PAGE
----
EXTRA, Rio 2016: After yesterday’s closing ceremony of the 2012 Olympic Games in London, the world’s attention turns to Rio de Janeiro for 2016. But is the city ready? Check out AQ’s television segment on Brazil and the Olympics on the “Efecto Naím” program on NTN24.
Beginning today, units of the Argentine Federal Police (also known as La Federal) will begin leaving their posts at subway stations across Buenos Aires and by mid-March will be removed from highway posts surrounding the city. The ongoing changes, announced over the last by the office of Minister for Public Safety Nilda Garré, are part of a larger reorganization that will involve the removal of police officers from hospitals, public buildings and certain parts of the city.
According to reports, the moves are part of an effort to reduce corruption and improve the public image of the federal police. Since taking office in 2010 Garré has fired dozens of police officials on suspicion of corruption and has begun removing the police force from crime and drug ridden neighborhoods in an effort to discourage corrupt behavior. According to Garré, “the police force should only be used to combat federal crimes,” and the removal of officers from subways, hospitals, and public buildings will strengthen its presence on the streets.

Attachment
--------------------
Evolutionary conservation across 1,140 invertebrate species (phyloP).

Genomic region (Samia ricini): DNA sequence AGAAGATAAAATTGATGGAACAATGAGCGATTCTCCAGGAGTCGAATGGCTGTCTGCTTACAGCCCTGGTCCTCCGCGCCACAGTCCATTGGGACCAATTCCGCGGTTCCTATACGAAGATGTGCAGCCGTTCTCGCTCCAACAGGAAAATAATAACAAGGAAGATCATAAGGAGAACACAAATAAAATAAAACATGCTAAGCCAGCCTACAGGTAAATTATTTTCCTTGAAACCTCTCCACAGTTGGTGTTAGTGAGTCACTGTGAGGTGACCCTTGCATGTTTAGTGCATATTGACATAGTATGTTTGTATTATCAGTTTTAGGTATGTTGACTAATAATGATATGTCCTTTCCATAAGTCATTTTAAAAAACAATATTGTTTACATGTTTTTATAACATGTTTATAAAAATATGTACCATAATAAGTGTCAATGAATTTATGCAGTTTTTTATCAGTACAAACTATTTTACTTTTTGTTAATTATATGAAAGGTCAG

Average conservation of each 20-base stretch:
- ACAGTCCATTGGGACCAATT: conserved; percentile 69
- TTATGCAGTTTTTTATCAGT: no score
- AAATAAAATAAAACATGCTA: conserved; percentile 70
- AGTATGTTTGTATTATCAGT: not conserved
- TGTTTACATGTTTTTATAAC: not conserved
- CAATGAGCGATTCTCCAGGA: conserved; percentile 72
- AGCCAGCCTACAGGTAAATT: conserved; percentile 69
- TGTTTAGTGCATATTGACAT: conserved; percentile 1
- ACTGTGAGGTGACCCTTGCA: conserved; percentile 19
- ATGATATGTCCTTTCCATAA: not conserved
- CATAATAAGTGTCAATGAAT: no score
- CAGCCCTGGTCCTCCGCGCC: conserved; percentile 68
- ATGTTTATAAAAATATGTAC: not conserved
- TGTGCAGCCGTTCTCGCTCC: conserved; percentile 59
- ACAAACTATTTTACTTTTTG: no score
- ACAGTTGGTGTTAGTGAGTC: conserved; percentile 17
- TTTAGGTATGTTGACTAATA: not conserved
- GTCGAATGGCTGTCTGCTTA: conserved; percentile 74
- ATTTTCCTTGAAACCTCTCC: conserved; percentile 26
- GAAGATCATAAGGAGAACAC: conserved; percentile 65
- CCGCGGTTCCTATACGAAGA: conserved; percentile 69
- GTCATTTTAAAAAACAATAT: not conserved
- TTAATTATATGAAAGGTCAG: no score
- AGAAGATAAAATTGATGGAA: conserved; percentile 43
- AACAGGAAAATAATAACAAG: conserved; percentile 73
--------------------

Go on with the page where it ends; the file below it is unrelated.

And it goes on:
Critics of the measures believe that they are politically motivated and an attempt to undermine the policies of Buenos Aires Mayor Mauricio Macri (PRO.) Macri, a member of the opposition, Propuesta Republicana coalition has frequently clashed with the government of President Cristina Fernández de Kirchner. Buenos Aires Minister of Justice and Safety Guillermo Montenegro says that the removal of the police force in critical locations of the city is hampering public safety: “It seems like they (La Federal) are retreating from their duties all together.”
Mauricio Macri, incumbent mayor of Buenos Aires since 2007, was re-elected yesterday by a nearly two-to-one margin over challenger Senator Daniel Filmus. The election, which had entered a run-off last month after no candidate won an outright majority on July 10, ended with Macri claiming 64.3 percent of votes and Filmus the remaining 35.7 percent.
Filmus was President Cristina Fernández de Kirchner’s hand-picked candidate from her Frente para la Victoria (Front for Victory—FPV), which controls both the presidency and a combined 118 seats in the 329-seat bicameral Argentina National Congress. Although Macri enjoys widespread popularity as mayor, his Propuesta Republicana (Republican Proposal—PRO) alliance holds only 11 seats in the national congress.
This election was viewed by observers as a bellwether for Argentina’s presidential race. Macri was considered a leading challenger to Fernández de Kirchner in the upcoming October election, but he declined to enter the race earlier this year in favor of seeking another mayoral term. Although Fernández de Kirchner currently leads in the polls, a first-round victory—which requires at least 40 percent of the vote—is not a foregone conclusion. Macri’s endorsement is widely sought after among all potential candidates and he has pledged to speak with each of them prior to deciding who to back.